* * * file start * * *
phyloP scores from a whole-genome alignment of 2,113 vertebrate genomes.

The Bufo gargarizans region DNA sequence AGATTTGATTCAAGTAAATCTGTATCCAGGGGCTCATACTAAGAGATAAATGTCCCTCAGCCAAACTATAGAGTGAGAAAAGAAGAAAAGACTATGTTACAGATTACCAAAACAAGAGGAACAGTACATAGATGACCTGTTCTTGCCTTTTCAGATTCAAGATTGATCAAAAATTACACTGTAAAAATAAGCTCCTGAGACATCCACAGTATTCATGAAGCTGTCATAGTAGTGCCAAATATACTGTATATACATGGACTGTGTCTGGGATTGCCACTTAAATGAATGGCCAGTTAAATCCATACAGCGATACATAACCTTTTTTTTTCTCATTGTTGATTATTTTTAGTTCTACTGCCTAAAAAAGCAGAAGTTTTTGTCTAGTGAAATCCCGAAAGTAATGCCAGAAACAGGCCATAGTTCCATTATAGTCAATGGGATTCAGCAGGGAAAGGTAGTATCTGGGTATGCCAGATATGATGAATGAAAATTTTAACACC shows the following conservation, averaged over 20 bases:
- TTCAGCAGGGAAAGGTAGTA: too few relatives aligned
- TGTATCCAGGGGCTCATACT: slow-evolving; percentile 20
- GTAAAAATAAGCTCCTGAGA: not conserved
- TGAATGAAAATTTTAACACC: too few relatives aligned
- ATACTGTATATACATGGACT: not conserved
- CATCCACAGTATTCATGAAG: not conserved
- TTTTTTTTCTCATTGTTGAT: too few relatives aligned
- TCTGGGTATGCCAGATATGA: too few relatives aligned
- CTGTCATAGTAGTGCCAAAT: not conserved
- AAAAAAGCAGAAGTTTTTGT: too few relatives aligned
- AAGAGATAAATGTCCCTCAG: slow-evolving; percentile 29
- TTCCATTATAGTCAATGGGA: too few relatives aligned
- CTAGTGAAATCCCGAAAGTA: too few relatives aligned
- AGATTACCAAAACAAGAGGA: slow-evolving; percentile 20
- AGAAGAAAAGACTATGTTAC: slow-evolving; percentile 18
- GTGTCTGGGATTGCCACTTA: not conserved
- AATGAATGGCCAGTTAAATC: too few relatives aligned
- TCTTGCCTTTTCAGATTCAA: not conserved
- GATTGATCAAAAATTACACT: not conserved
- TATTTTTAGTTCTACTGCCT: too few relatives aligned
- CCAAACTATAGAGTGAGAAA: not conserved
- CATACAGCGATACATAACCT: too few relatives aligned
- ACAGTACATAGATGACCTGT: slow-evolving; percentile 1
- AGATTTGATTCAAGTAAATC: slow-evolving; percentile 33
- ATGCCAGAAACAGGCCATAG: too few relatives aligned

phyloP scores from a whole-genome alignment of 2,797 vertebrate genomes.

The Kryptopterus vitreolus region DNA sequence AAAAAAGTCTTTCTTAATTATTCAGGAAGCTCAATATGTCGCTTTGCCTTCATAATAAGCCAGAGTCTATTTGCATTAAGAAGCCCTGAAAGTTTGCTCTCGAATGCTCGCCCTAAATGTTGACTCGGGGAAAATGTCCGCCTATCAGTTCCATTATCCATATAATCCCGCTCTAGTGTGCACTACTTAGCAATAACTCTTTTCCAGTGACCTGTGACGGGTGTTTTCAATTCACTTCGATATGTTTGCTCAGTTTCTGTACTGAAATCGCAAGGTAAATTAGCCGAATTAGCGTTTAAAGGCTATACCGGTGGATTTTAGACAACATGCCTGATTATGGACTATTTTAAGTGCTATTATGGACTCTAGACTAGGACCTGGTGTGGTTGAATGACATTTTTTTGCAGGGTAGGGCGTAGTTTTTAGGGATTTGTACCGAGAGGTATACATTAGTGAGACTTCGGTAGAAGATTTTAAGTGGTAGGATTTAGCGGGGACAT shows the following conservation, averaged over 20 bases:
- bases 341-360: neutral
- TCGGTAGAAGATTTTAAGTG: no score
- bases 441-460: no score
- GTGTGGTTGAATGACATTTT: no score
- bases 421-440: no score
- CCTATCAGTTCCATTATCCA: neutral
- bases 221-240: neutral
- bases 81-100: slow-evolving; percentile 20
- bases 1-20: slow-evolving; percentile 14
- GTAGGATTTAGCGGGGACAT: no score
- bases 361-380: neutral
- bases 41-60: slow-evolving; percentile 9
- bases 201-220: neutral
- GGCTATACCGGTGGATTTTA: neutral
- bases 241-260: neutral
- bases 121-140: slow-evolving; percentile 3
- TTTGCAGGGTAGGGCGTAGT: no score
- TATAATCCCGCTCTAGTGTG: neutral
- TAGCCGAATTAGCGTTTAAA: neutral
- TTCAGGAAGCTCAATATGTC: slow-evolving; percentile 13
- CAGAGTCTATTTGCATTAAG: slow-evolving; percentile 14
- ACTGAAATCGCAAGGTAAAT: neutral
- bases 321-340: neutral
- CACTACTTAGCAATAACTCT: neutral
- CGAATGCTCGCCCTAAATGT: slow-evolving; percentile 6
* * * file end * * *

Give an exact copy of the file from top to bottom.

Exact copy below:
phyloP scores from a whole-genome alignment of 2,113 vertebrate genomes.

The Bufo gargarizans region DNA sequence AGATTTGATTCAAGTAAATCTGTATCCAGGGGCTCATACTAAGAGATAAATGTCCCTCAGCCAAACTATAGAGTGAGAAAAGAAGAAAAGACTATGTTACAGATTACCAAAACAAGAGGAACAGTACATAGATGACCTGTTCTTGCCTTTTCAGATTCAAGATTGATCAAAAATTACACTGTAAAAATAAGCTCCTGAGACATCCACAGTATTCATGAAGCTGTCATAGTAGTGCCAAATATACTGTATATACATGGACTGTGTCTGGGATTGCCACTTAAATGAATGGCCAGTTAAATCCATACAGCGATACATAACCTTTTTTTTTCTCATTGTTGATTATTTTTAGTTCTACTGCCTAAAAAAGCAGAAGTTTTTGTCTAGTGAAATCCCGAAAGTAATGCCAGAAACAGGCCATAGTTCCATTATAGTCAATGGGATTCAGCAGGGAAAGGTAGTATCTGGGTATGCCAGATATGATGAATGAAAATTTTAACACC shows the following conservation, averaged over 20 bases:
- TTCAGCAGGGAAAGGTAGTA: too few relatives aligned
- TGTATCCAGGGGCTCATACT: slow-evolving; percentile 20
- GTAAAAATAAGCTCCTGAGA: not conserved
- TGAATGAAAATTTTAACACC: too few relatives aligned
- ATACTGTATATACATGGACT: not conserved
- CATCCACAGTATTCATGAAG: not conserved
- TTTTTTTTCTCATTGTTGAT: too few relatives aligned
- TCTGGGTATGCCAGATATGA: too few relatives aligned
- CTGTCATAGTAGTGCCAAAT: not conserved
- AAAAAAGCAGAAGTTTTTGT: too few relatives aligned
- AAGAGATAAATGTCCCTCAG: slow-evolving; percentile 29
- TTCCATTATAGTCAATGGGA: too few relatives aligned
- CTAGTGAAATCCCGAAAGTA: too few relatives aligned
- AGATTACCAAAACAAGAGGA: slow-evolving; percentile 20
- AGAAGAAAAGACTATGTTAC: slow-evolving; percentile 18
- GTGTCTGGGATTGCCACTTA: not conserved
- AATGAATGGCCAGTTAAATC: too few relatives aligned
- TCTTGCCTTTTCAGATTCAA: not conserved
- GATTGATCAAAAATTACACT: not conserved
- TATTTTTAGTTCTACTGCCT: too few relatives aligned
- CCAAACTATAGAGTGAGAAA: not conserved
- CATACAGCGATACATAACCT: too few relatives aligned
- ACAGTACATAGATGACCTGT: slow-evolving; percentile 1
- AGATTTGATTCAAGTAAATC: slow-evolving; percentile 33
- ATGCCAGAAACAGGCCATAG: too few relatives aligned

phyloP scores from a whole-genome alignment of 2,797 vertebrate genomes.

The Kryptopterus vitreolus region DNA sequence AAAAAAGTCTTTCTTAATTATTCAGGAAGCTCAATATGTCGCTTTGCCTTCATAATAAGCCAGAGTCTATTTGCATTAAGAAGCCCTGAAAGTTTGCTCTCGAATGCTCGCCCTAAATGTTGACTCGGGGAAAATGTCCGCCTATCAGTTCCATTATCCATATAATCCCGCTCTAGTGTGCACTACTTAGCAATAACTCTTTTCCAGTGACCTGTGACGGGTGTTTTCAATTCACTTCGATATGTTTGCTCAGTTTCTGTACTGAAATCGCAAGGTAAATTAGCCGAATTAGCGTTTAAAGGCTATACCGGTGGATTTTAGACAACATGCCTGATTATGGACTATTTTAAGTGCTATTATGGACTCTAGACTAGGACCTGGTGTGGTTGAATGACATTTTTTTGCAGGGTAGGGCGTAGTTTTTAGGGATTTGTACCGAGAGGTATACATTAGTGAGACTTCGGTAGAAGATTTTAAGTGGTAGGATTTAGCGGGGACAT shows the following conservation, averaged over 20 bases:
- bases 341-360: neutral
- TCGGTAGAAGATTTTAAGTG: no score
- bases 441-460: no score
- GTGTGGTTGAATGACATTTT: no score
- bases 421-440: no score
- CCTATCAGTTCCATTATCCA: neutral
- bases 221-240: neutral
- bases 81-100: slow-evolving; percentile 20
- bases 1-20: slow-evolving; percentile 14
- GTAGGATTTAGCGGGGACAT: no score
- bases 361-380: neutral
- bases 41-60: slow-evolving; percentile 9
- bases 201-220: neutral
- GGCTATACCGGTGGATTTTA: neutral
- bases 241-260: neutral
- bases 121-140: slow-evolving; percentile 3
- TTTGCAGGGTAGGGCGTAGT: no score
- TATAATCCCGCTCTAGTGTG: neutral
- TAGCCGAATTAGCGTTTAAA: neutral
- TTCAGGAAGCTCAATATGTC: slow-evolving; percentile 13
- CAGAGTCTATTTGCATTAAG: slow-evolving; percentile 14
- ACTGAAATCGCAAGGTAAAT: neutral
- bases 321-340: neutral
- CACTACTTAGCAATAACTCT: neutral
- CGAATGCTCGCCCTAAATGT: slow-evolving; percentile 6